Currently available ozone generators and ozone generator technology are thermodynamically inconsistent with the efficient production of ozone. Further, commercial ozonizers exhibit unacceptably low energy efficiencies. Accordingly, there is a long felt need for an ozone generator or ozone generator system whose structure and operating conditions thermodynamically favor the high yield, high volume energy efficient production of ozone.
On average, an adult should consume approximately two liters of water a day; the equivalent of eight 8-ounce glasses of water. In the process of such consumption, the average person is also consuming those chemical disinfectants used to make the water "safe" to drink. These include the use of chloramines and chlorine disinfectants. Aside from imparting an offensive odor and taste to the water, scientists are now warning that chlorine combines with various dissolved organic compounds to form dangerous chlorohydrocarbons such as thrichloromethane (TCA), thrichloroethane (TCE) and chloroform. These chlorohydrocarbons have been determined to be potential cancer causing agents.
There is a growing recognition that traditional water purification measures--such as ultraviolet irradiation, Chlorine disinfection or halogenated resins--are not adequate to prevent illness caused by some virulent "newcomers." A good example is the Crypto sporidium oocyst (the encysted form of a bi-flagellated protozoan) which is responsible for causing crytosporidiosis in humans. This oocyst can survive for a long time in the environment and cannot be killed by traditional methods. Other microbial or contagious vectors include giardia lamblia (an enteric protozoan which causes a diarrheal illness), hepatitis A, shigella sonei and E. coliform bacteria. More than 110 types of human viruses--including the entoviruses, hepatitis A virus, Norwalk virus, rotavirus and adenovirus--are major causes of waterborne disease.
In 1985, seventy five thousand pneumonia-like illnesses and 11,250 deaths were attributed to Legionnaires' disease resulting from exposure to legionella. Legionella can infect by inhalation of water vapor from cooling towers, evaporative condensers, hot water tanks, lakes, ponds, streams, puddles, swimming pools, spas or whirlpools and dental units. One study found legionella in 14% of the ground water tested.
Ozone has been extensively investigated as an alternative to chlorination and is now considered the preferred choice for water purification. Ozone disinfects water 5,000 times more rapidly than chlorine, destroying viruses and bacteria in the process. It is also a less expensive process. Over 3,300 European cities treat their drinking water with ozone. Likewise, thirty U.S. cities ozonate their water supply, including Los Angeles which has installed the largest ozone treatment plant in the U.S.
Ozone has been found to be effective against Crypto sporidium, legionella, host protozoa and other biocontaminants. Dosage requirements and contact time will vary depending on the water characteristics, but common ranges are 1 to 10 mg/l of ozone for 15 minutes.
With ozone becoming fast recognized as the disinfectant/bioeradicant of choice in both drinking water and wastewater treatment, there will be a growing demand for ozone production. Applications will range from municipal treatment centers to point-of-use (POU) devices for treating water in the home or office. However, since ozone is an unstable gas and breaks down into molecular oxygen relatively quickly, it must be generated in situ. Accordingly, there is a need for a high yield, high efficiency ozone generator device for the treatment of drinking water and waste water, adaptable for use in from large scale drinking water and waste water in situ ozonation facilities, to small POU in situ applications.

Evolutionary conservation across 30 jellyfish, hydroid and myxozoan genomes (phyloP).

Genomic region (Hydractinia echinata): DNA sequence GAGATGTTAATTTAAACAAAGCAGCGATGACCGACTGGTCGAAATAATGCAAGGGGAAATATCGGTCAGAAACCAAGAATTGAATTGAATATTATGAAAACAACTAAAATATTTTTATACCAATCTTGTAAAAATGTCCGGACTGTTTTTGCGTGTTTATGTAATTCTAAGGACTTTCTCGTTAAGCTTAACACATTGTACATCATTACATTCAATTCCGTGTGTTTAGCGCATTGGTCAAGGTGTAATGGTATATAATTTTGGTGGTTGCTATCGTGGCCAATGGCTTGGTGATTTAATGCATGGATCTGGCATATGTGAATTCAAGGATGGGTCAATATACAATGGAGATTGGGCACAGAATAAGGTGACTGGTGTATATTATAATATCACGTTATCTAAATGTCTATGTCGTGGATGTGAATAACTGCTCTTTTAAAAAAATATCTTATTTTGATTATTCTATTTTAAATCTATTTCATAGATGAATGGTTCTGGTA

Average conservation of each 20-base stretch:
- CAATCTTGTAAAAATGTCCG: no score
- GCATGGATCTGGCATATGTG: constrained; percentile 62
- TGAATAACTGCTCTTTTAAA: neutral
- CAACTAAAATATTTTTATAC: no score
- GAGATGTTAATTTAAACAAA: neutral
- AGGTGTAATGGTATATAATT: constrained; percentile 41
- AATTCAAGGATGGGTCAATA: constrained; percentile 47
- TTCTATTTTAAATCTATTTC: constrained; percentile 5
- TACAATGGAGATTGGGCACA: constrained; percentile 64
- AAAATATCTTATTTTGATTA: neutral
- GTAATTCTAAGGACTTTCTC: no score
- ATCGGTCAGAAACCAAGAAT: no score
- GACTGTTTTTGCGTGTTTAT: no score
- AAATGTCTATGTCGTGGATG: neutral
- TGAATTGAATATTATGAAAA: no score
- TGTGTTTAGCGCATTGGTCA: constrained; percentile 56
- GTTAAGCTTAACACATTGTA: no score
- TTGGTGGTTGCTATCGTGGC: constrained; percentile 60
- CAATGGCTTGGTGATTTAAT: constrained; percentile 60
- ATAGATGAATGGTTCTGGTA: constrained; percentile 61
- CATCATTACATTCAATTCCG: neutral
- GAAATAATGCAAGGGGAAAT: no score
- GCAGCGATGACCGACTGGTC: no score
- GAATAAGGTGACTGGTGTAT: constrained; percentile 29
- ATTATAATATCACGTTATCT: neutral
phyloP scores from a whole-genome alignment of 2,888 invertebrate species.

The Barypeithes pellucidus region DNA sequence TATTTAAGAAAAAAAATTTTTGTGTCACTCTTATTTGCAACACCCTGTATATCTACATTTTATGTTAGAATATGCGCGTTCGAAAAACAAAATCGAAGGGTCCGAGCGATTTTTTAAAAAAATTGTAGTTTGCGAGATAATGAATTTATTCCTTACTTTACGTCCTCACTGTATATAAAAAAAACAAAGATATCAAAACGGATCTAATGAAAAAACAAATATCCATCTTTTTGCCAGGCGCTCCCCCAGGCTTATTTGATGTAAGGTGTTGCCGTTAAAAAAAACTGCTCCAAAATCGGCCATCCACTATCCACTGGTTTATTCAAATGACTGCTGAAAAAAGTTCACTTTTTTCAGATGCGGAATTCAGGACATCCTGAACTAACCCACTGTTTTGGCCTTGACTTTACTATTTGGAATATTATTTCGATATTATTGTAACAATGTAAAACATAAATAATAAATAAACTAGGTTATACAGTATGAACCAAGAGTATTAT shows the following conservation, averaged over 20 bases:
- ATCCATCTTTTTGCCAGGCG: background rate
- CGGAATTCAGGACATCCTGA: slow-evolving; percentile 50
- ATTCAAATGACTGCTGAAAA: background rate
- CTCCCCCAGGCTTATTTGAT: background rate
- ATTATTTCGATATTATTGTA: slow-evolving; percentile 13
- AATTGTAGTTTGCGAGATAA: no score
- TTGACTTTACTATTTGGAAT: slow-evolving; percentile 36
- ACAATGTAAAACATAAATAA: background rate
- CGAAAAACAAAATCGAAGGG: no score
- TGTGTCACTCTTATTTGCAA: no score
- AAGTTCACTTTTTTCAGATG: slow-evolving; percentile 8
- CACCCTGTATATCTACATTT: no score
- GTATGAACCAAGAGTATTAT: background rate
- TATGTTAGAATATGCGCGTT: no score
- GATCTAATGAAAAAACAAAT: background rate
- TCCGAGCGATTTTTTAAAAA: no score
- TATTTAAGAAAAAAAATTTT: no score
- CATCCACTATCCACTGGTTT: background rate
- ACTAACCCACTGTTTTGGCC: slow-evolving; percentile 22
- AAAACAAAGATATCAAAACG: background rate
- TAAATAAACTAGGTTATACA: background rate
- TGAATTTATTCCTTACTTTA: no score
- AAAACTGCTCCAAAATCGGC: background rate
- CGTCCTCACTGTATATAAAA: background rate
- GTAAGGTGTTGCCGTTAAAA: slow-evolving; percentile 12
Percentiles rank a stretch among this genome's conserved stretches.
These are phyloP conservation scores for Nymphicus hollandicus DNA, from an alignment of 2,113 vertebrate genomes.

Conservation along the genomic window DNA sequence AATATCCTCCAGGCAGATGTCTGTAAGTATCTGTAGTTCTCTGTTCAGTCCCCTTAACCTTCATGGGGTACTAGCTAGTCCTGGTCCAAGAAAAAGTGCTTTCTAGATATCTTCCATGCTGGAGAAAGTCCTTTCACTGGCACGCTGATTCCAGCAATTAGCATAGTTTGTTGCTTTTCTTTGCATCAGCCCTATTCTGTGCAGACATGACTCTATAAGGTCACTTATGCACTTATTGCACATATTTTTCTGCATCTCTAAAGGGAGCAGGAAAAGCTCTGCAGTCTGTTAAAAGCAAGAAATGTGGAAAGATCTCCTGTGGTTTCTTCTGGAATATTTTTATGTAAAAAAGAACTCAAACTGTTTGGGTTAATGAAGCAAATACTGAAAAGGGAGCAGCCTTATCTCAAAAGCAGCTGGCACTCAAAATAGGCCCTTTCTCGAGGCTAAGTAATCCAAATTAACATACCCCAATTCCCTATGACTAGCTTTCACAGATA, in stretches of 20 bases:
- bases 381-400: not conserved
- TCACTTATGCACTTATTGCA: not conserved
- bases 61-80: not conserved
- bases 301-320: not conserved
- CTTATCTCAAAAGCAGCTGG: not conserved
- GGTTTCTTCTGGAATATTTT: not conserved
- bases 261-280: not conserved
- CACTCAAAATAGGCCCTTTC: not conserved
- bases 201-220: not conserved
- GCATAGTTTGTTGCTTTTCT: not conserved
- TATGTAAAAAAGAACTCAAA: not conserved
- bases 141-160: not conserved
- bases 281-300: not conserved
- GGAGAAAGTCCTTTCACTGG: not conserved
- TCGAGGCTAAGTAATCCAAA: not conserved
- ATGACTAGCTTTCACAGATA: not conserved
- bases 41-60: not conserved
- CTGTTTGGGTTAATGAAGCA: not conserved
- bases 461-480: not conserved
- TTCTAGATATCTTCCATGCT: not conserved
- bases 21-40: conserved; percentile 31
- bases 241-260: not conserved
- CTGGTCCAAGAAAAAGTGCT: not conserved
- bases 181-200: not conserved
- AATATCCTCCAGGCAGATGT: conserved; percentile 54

Sulfur dioxides (SOx) and nitrogen dioxides (NOx) are criteria pollutants under the U.S. Clean Air Act. These compounds are known to contribute to the formation of acid rains which pollute streams and lakes, destroy buildings and kill forests. Consequently, much research has gone into the removal of SOx and NOx from flue gas. Methods currently used include:
1) Lime, limestone and dual alkali processes--Form calcium sulfites and sulfates as byproduct. Land fillable disposal.
2) Sodium or ammonia solution--Process uses sodium or ammonia hydroxide or carbonate. Resulting sodium sulfite and nitrites require treatment.
3) Wellman-Lord Process using aqueous sulfite--Liquid SO2, liquid SO3, sulfuric acid or elemental sulfur are byproducts.
4) Citrate--Process using water enhanced by citric acid and sodium hydroxide or carbonate.
5) Magnesium Oxide--Process using magnesium oxide. Liquid SO2, liquid SO3, sulfuric acid or elemental sulfur are byproducts.
6) Dry Sodium Bicarbonate powder injected upstream of a baghouse.
These treatment technologies are either very complicated and capital intensive (Wellman-Lord, titrate and ammonia processes) or create a waste which requires further treatment prior to disposal.
Ideally, a process for removing SOx and NOx would be simple and recycle the sulfur and nitrogen as a useable raw material. Accordingly, there is a need for an air treatment process for the removal of SOx and NOx from flue gas that will allow reclaiming the sulfur and the nitrogen.
It is an object of this invention to provide an ozone generating device having a small corona discharge space resulting in low oxygen retention time; a high oxygen feed pressure, an internal structure to cool the oxygen gas feed and the resulting ozone product, and a thermally conductive core to provide further cooling capability of the oxygen/ozone product in order to thermodynamically favor the conversion of oxygen to ozone while using up to 50% less energy than currently available ozone generators.